What can third parties do to compete on a somewhat level playing field?  At the state level, third party candidates have turned to humor and unconventional ads to promote their political messages.  Here are two examples:

In this 2009 ad, two actors portraying then-New Jersey Governor Jon Corzine (D) and Chris Christie (R) find themselves trapped on an escalator.  Only Chris Daggett, Independent for Governor, can save the day.  The ad won award in 2010 for its creativity.  Daggett, who won the endorsement of the largest newspaper, the Newark Star-Ledger, finished with 5.8% of the vote.  Christie won the election.

Musician/Actor/Entertainer/Businessman Kinky Friedman ran a spirited campaign for Governor of Texas in 2006.  Friedman’s Independent campaign, modeled after Jesse Ventura’s successful 1998 bid for Governor of Minnesota, was as colorful as his professional and personal background.  Friedman finished fourth with 12.43% of the vote, behind Rick Perry (R), Chris Bell (D), and another Independent, Carole Keeton Strayhorn.  A candidate from the Libertarian Party finished fifth.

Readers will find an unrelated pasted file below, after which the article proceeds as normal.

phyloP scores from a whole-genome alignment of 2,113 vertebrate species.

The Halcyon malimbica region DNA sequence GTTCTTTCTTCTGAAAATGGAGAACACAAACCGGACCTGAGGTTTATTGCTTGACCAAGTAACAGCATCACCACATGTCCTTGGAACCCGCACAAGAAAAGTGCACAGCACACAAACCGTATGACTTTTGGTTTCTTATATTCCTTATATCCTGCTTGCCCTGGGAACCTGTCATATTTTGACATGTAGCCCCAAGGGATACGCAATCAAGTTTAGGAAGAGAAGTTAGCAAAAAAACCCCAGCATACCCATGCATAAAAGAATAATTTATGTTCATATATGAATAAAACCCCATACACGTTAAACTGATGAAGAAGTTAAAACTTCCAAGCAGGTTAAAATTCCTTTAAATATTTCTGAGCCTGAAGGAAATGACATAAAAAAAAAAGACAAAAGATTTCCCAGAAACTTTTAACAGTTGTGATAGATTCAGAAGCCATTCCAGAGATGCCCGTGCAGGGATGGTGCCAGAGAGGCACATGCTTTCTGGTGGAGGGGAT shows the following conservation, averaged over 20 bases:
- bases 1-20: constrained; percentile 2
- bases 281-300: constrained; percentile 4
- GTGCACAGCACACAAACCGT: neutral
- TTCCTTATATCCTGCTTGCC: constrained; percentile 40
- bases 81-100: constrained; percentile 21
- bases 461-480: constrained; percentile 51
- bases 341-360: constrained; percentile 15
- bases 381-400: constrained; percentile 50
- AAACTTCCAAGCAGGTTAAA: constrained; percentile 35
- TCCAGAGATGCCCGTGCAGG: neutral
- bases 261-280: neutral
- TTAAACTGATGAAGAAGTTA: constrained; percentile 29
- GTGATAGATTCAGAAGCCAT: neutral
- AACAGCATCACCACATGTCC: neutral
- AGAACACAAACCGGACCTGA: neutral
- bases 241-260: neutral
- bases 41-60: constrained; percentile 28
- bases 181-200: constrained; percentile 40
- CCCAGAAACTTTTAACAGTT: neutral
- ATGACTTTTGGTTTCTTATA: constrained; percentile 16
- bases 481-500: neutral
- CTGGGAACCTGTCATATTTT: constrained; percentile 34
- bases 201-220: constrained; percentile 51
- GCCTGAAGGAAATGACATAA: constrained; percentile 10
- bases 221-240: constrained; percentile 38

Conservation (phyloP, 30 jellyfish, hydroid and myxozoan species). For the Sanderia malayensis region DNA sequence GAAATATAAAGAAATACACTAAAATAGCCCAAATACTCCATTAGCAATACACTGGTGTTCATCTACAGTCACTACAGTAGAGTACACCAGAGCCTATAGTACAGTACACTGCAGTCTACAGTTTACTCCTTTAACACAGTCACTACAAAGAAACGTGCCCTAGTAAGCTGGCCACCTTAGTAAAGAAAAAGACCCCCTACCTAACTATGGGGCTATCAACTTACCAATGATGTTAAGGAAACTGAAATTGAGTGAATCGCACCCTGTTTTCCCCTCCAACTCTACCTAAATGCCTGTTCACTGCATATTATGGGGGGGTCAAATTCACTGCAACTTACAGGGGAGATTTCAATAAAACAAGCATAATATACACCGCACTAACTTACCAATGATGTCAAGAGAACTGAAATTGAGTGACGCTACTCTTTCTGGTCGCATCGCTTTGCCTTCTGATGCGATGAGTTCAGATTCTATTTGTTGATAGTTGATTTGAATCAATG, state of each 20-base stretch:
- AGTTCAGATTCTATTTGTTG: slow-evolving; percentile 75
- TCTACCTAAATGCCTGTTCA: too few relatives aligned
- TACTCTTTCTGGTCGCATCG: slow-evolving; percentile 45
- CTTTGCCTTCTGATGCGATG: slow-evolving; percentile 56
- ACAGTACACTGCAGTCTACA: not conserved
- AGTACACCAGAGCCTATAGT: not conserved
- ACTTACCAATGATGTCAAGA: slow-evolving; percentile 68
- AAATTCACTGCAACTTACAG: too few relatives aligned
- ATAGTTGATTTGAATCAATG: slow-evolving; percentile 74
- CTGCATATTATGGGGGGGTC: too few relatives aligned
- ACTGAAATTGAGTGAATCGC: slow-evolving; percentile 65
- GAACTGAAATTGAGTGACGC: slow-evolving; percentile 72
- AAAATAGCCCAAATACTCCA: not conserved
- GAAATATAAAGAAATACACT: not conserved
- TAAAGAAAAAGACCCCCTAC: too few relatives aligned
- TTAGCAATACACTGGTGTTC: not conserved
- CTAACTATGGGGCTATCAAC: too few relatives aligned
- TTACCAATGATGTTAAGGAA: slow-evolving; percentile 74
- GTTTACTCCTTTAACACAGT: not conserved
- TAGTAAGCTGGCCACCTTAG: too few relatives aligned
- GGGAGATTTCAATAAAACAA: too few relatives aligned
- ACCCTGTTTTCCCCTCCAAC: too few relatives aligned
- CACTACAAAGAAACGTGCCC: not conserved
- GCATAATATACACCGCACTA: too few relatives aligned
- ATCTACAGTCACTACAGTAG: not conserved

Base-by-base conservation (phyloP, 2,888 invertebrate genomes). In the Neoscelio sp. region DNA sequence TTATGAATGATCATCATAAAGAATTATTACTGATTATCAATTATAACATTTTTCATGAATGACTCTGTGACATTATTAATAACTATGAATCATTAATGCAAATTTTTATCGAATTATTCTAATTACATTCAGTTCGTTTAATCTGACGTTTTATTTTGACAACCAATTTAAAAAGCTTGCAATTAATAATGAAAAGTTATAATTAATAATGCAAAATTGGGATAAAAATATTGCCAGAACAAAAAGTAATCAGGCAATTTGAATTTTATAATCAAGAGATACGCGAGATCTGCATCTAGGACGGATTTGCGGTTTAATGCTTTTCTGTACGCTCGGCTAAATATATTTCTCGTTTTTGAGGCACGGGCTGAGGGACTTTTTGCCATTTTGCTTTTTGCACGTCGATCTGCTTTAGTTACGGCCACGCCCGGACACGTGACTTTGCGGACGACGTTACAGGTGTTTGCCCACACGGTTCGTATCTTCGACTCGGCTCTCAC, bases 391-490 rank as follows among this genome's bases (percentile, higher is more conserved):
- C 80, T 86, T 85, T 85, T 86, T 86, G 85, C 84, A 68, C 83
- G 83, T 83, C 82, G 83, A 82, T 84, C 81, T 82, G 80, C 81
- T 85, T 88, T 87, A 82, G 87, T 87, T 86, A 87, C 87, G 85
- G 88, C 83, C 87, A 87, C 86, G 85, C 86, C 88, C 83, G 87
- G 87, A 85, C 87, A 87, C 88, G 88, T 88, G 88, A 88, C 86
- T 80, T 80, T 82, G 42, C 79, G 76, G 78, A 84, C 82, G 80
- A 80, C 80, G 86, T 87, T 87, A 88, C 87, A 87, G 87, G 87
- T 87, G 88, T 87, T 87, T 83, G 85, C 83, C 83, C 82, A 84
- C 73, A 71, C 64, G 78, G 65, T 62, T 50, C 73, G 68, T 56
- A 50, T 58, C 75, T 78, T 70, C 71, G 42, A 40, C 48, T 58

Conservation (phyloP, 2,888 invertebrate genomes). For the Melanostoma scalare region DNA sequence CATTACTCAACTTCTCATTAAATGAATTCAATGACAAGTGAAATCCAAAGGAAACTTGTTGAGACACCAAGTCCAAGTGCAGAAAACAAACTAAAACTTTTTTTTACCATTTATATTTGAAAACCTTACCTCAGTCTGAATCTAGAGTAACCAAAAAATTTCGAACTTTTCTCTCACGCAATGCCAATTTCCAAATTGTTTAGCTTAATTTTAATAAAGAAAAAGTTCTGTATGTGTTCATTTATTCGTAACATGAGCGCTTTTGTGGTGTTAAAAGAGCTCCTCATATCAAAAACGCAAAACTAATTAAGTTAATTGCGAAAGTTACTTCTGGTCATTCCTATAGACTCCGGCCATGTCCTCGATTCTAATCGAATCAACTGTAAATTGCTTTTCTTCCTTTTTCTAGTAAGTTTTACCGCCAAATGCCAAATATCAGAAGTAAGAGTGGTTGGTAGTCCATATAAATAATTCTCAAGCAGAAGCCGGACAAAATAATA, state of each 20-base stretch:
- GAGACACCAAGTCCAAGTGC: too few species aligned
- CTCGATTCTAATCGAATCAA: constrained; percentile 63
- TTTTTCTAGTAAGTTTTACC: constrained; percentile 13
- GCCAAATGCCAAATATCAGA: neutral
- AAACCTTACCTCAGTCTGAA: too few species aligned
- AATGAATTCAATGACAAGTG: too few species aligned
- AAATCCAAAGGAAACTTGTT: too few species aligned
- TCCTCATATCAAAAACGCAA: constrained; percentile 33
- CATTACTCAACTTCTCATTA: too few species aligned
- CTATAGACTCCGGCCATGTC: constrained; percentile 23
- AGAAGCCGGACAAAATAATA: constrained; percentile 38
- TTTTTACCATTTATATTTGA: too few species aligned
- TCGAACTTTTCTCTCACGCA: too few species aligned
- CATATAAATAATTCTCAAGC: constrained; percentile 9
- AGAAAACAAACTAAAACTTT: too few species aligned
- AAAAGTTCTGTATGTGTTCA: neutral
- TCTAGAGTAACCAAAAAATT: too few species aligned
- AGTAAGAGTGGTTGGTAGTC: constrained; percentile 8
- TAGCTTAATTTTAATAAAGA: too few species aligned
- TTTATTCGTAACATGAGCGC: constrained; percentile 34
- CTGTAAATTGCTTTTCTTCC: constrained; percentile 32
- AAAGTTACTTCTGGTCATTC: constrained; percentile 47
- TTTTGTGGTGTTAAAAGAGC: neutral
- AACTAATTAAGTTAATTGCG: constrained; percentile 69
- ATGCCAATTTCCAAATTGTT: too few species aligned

What from these commercials would appeal to an undecided voter who may be considering a vote for a third party candidate?  These commercials may be unconventional, but are they too unconventional, in that they may turn voters off because of their style?  Should more commercials like these be produced by third party candidates to help gain interest in their campaigns?

After all, the two-party system is tough to crack.  Third party candidates need any advantage that they can create for themselves.

For more information about the creators of the ads, please visit the site for North Woods Advertising.

2012 Presidential Election Results (Updated)

Here are the 2012 Presidential Election Results (Popular Vote) as of Sunday, January 13, 2013.  Not all votes have been tabulated at this point.

2012 Presidential Election

Barack Obama (D) 65,899,583

Mitt Romney (R) 60,928,966

Gary Johnson (Libertarian) 1,275,821

Jill Stein (Green) 468,907

Virgil Goode (Constitution) 121,754

Roseanne Barr (Peace and Freedom) 67,436

Rocky Anderson (Justice) 43,088

Tom Hoefling (America’s) 40,624

Others:  288,664

What are your thoughts on these updated totals?

Source:  Dave Leip’s Atlas of US Presidential Elections